administrators and teachers “in creating a school culture that empowers all individuals to succeed
and reach their fullest potential.” Counselors can help (1) provide training in multicultural
competencies, (2) encourage sensitivity to individual differences and understanding of oneself
and others, and (3) provide knowledge and skills necessary to work with special populations.
These authors go on to say that school counselors can “respond proactively to pre-judicial
attitudes and values that influence assessment and treatment with multicultural students.”

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An administrator should not be intimidated by the challenges of creating an effective school
culture and climate. Instead, the focus should be on maintaining an accurate understanding of the
school’s culture and direction and on those factors influencing its development. Educators are
advised to place less attention on reform initiatives and more on creating a clear vision and
mission to provide direction for the school. The administrator can then try, with the assistance of
others, to shape the culture toward desirable ends.94 Fullan recognizes that the keys to effective
change involve reshaping the school culture and also providing time for teachers to develop
professionally.95 In the process of pursuing positive results, the administrator will be involved in
school change, the subject of the next chapter.

Although many of the case studies, suggested learning activities, and simulations presented in
Part II of the text require the appropriate use of the ideas in this chapter on organizational
culture, the following exercises should provide the best opportunities for testing understanding
and effective use of the concepts about organizational culture: Cases 22, 26, 29, 45, 52, 56, 57,
and 65; and the midyear and end-of-the-year in-basket exercises.


This was his first job as a principal. He had been a teacher for several years and had obtained his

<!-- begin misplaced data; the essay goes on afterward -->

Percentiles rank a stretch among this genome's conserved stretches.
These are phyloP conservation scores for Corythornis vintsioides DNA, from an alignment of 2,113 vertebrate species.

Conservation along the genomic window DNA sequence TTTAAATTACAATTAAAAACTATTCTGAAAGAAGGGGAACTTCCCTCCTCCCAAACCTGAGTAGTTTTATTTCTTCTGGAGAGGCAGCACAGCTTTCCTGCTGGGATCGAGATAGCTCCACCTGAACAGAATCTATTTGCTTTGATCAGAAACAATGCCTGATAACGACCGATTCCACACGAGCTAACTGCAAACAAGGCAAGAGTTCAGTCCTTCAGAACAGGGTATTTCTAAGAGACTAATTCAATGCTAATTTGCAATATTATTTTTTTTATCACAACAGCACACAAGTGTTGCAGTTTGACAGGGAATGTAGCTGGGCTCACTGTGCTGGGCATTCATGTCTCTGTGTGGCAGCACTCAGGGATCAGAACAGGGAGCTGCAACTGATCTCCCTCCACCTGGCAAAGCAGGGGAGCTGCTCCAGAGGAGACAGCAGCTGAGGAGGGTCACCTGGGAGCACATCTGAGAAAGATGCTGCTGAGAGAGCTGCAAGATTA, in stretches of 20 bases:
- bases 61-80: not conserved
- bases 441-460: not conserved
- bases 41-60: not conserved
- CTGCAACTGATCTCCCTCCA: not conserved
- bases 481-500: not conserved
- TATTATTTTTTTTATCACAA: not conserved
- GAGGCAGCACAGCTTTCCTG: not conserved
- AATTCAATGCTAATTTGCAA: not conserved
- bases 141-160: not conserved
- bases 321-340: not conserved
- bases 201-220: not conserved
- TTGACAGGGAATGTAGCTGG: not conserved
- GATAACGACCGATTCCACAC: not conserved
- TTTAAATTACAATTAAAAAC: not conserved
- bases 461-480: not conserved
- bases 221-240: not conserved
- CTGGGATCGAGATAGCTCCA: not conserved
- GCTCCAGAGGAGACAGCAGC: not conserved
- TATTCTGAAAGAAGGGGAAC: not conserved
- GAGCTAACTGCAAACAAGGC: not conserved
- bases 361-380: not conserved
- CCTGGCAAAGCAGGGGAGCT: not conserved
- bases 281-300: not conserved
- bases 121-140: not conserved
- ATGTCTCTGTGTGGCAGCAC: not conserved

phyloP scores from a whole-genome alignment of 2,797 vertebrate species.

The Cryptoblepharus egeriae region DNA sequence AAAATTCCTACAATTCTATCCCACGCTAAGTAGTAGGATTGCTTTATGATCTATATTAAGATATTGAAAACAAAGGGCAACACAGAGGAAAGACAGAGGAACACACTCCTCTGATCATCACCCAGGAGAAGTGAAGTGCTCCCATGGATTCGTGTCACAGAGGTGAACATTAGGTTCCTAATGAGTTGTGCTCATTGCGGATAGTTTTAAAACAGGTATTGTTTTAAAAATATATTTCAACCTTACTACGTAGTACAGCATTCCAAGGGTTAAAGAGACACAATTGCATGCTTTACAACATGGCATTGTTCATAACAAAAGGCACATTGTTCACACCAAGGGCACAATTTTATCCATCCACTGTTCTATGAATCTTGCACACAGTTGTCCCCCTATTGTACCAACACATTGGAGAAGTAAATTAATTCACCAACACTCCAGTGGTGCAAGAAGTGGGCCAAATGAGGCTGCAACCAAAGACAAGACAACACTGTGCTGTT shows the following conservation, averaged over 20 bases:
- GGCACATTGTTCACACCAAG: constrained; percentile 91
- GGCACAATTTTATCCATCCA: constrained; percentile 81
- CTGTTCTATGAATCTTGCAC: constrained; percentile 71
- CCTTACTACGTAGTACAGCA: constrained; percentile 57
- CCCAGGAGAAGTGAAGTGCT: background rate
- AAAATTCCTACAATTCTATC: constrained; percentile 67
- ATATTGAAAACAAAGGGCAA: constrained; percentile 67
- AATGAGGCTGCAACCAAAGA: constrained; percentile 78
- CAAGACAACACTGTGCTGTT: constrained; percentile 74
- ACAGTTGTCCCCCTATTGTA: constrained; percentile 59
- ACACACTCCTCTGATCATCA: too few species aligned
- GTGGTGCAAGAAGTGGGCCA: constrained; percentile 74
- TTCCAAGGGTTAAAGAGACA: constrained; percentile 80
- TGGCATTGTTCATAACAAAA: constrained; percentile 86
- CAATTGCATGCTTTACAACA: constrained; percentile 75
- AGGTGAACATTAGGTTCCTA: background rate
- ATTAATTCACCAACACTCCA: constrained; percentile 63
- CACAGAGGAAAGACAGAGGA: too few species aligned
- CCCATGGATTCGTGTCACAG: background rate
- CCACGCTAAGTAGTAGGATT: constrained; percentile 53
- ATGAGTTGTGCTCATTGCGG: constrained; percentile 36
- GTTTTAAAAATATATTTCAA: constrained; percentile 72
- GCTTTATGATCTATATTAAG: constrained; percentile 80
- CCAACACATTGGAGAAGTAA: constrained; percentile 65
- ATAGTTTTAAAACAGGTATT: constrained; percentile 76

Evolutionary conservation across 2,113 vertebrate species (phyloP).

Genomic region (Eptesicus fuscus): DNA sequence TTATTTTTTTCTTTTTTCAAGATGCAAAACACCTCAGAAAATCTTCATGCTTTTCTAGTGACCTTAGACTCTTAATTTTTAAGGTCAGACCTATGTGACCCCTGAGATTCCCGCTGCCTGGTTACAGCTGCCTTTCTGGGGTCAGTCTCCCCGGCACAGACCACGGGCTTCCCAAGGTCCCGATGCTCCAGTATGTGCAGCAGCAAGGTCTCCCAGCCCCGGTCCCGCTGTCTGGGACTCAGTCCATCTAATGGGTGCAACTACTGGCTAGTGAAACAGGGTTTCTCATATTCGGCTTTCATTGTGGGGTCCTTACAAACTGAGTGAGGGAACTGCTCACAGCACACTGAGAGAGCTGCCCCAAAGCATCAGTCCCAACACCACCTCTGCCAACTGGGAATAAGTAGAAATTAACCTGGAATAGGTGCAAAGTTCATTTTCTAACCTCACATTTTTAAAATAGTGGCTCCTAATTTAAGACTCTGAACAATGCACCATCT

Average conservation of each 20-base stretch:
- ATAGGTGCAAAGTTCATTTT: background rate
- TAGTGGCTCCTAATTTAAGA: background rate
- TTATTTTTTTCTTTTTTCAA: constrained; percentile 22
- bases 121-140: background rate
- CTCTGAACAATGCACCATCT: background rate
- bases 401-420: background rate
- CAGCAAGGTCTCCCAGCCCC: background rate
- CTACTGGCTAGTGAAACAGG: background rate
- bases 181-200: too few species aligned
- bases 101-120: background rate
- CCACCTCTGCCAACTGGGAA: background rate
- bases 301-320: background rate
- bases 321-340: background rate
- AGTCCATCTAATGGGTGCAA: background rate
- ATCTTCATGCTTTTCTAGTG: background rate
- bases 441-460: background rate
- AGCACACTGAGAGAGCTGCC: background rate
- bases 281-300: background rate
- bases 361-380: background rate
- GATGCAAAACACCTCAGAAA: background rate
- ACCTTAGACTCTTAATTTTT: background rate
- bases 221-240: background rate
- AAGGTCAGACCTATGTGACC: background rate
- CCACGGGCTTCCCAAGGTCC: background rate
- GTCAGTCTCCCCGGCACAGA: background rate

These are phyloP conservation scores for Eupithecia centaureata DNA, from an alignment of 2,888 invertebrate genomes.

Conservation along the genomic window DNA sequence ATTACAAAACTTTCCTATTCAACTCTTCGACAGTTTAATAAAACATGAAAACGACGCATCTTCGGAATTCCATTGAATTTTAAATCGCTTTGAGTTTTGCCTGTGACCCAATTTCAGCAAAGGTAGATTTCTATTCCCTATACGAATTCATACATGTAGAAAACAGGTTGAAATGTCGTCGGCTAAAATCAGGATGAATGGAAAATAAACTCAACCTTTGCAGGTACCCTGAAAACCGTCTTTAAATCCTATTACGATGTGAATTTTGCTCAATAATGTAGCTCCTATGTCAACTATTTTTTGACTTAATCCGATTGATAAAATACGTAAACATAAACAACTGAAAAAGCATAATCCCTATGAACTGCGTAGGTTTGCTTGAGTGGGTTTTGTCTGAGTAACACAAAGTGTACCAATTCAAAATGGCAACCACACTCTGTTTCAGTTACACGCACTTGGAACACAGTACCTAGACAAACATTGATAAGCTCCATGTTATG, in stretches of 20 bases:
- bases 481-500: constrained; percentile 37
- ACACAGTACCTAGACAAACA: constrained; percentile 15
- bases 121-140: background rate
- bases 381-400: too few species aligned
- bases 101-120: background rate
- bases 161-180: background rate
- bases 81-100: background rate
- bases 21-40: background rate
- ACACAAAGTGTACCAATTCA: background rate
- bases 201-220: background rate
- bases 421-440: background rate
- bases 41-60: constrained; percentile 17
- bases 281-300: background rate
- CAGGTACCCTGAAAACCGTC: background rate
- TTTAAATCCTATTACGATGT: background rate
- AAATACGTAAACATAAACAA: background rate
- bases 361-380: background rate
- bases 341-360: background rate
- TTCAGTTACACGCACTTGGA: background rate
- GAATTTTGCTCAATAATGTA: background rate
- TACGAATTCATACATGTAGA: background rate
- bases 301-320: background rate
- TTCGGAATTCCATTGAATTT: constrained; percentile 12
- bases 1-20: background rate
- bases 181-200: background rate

master’s degree in educational administration the preceding summer. Last spring he had looked

around for a position in administration, but nothing seemed to be available for someone with no

previous administrative experience.

During the summer he had gradually accepted the idea of another year of teaching, but in

mid-August he had received a call from the superintendent of a small school district that was

looking for a building principal. The former principal had just resigned to take a job in a larger

school system, and since classes were scheduled to begin in two weeks, the superintendent was

anxious to hire someone to fill the vacancy. Within a few days, after several telephone

conversations and a personal interview, the superintendent had offered him the job.

Although the offer had been rather flattering, he had experienced mixed emotions about

accepting it. It had bothered him a little to think about requesting a release from his own school

district so late in the year, although he had been fairly sure that there would be no problem in

obtaining it. He had also had reservations about working in such a small school system and

community. Still, he had realized that a person had to start somewhere, and this job would at

least provide him with experience. So with that thought in mind, he had accepted the position.

His decision had precipitated the need for numerous other decisions within the next week

and a half. Such matters as putting his home up for sale and locating suitable housing for his

family in the new community had to be taken care of, and before he knew it, the time that he had

hoped to spend learning about the educational program of the district and planning for the

opening of school had almost dwindled away.

Now, with only two days left before the faculty was to return for its annual fall workshop,

the principal began to panic a little. He still hadn’t come to a decision about which items should

be covered during the two-day teacher workshop, and he was beginning to become concerned

about how the teachers would react to him as their new principal. Several of them had stopped by

the previous day, but it was difficult to tell how they felt about him. He suspected that he was

younger than many of the faculty members, and he had misgivings about how the older and more

experienced teachers might perceive him. He had also started to experience some uncertainty

about how well the students and their parents were going to accept him. Although he had always

gotten along all right with both groups while he was a teacher, he wasn’t sure that they would

respond to him the same way now that he was a principal.

He wondered whether he was ready for all the responsibilities that a principal had to

handle. He recalled that in the past he had never been especially awed by the principal’s duties,

but, from this new perspective, things seemed to look a lot different.